He pointed out that if students backed by the opposition party win the union elections, there is a possibility that they will mount massive movements. If they win even a few seats, ruling party-aligned students will have to allow their opposition to co-exist on the campus.
“Even if students backed by the government win, Ducsu may appear as a parallel power which is a threat to the dominance of any particular leader,” he said.
Former Ducsu VP Mahmudur Rahman Manna told the Dhaka Tribune that the DU authorities do not want the election due to the government’s unwillingness.
“Teachers and officials who are faithful or loyal towards the government are appointed to the administration. Decision-making is not independent in the university as the vice-chancellors are appointed under political consideration. They do not do anything that can be risky for the governments,” Manna said.
DU teachers and former student leaders say students of the institution are not very conscious of their rights due to the absence of protesting politics in universities.
“If the election is held regularly, students will be encouraged to take part in the process, they will be able to differentiate good and bad. During our time, we used to talk to the authorities often and protest irregularities in administration,” Manna said.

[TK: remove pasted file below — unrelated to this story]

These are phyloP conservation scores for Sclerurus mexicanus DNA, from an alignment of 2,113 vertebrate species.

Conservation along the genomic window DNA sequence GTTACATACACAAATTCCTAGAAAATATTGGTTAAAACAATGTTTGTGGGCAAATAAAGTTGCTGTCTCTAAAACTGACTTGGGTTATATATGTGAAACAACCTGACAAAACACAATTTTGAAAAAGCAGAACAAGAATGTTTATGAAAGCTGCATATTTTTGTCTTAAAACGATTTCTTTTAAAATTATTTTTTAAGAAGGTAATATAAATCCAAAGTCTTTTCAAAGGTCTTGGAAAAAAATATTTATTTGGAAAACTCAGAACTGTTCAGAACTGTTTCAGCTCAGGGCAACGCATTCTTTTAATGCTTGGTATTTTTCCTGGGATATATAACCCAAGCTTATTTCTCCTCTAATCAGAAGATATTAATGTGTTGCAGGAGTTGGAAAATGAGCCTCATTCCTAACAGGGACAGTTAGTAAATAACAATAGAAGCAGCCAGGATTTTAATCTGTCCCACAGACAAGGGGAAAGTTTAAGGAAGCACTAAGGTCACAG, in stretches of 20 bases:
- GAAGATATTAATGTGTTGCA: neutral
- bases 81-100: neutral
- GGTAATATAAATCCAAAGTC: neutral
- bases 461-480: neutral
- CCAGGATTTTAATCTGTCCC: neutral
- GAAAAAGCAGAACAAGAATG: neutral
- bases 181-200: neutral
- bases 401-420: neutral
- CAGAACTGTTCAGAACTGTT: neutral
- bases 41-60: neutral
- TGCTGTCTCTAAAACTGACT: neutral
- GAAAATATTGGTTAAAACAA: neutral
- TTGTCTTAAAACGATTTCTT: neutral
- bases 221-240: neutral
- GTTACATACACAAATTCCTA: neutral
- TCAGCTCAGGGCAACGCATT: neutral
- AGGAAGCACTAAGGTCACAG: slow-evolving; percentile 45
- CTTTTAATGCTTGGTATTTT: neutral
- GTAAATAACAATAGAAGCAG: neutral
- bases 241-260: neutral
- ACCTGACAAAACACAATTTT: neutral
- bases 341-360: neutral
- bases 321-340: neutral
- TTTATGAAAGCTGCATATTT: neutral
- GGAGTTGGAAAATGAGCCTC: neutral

Serajul Islam Chowdhury, professor emeritus of DU, said the absence of central students unions in public universities was having a terrible impact on the society.
“Universities have failed to create future leadership in thousands of students, who are becoming less sensitive to their political, social and cultural responsibilities,” he said.
“Even during autocratic rule, student bodies were active, but since democracy has been restored, Ducsu became inactive without any good reason. This is an important element of our democracy that has gone missing,” he said.
Veteran journalist and political analyst Prof Afsan Chowdhury, a DU alumnus, suggested that the relevance of Ducsu had been undermined as a direct result of the actions of political parties. He said: “Those in power do not want Ducsu elections. If the polls are held, their weakness and unpopularity may be exposed.”
Afsan further mentioned how Ducsu elections have less meaning now to most students as they are busy with just securing a job and not ensuring their rights as students in the university.
Students protesting have said they will continue their demonstration till their demands are heard.
“If the authorities do not heed our demands within the deadline, we will launch a tougher movement to secure our student rights,” said Benozir, a PSA leader.
Professor Akhtaruzzaman, the vice-chancellor of DU, said: “We are very sympathetic to the students’ demand for Ducsu elections. We have instructions from the president and the High Court to hold the polls.”
He claimed that the university was fully committed to holding the elections, adding: “It will require time to create the right environment for holding the elections peacefully.”
Despite various protests and demonstrations, “the authorities will not be responding to any headlong demands,” he said.
Akhtaruzzaman added: “Six or nine months is not enough time to clean this 27-year-old mess.”
Education Minister Nurul Islam Nahid was unavailable over mobile phone for comments despite several attempts.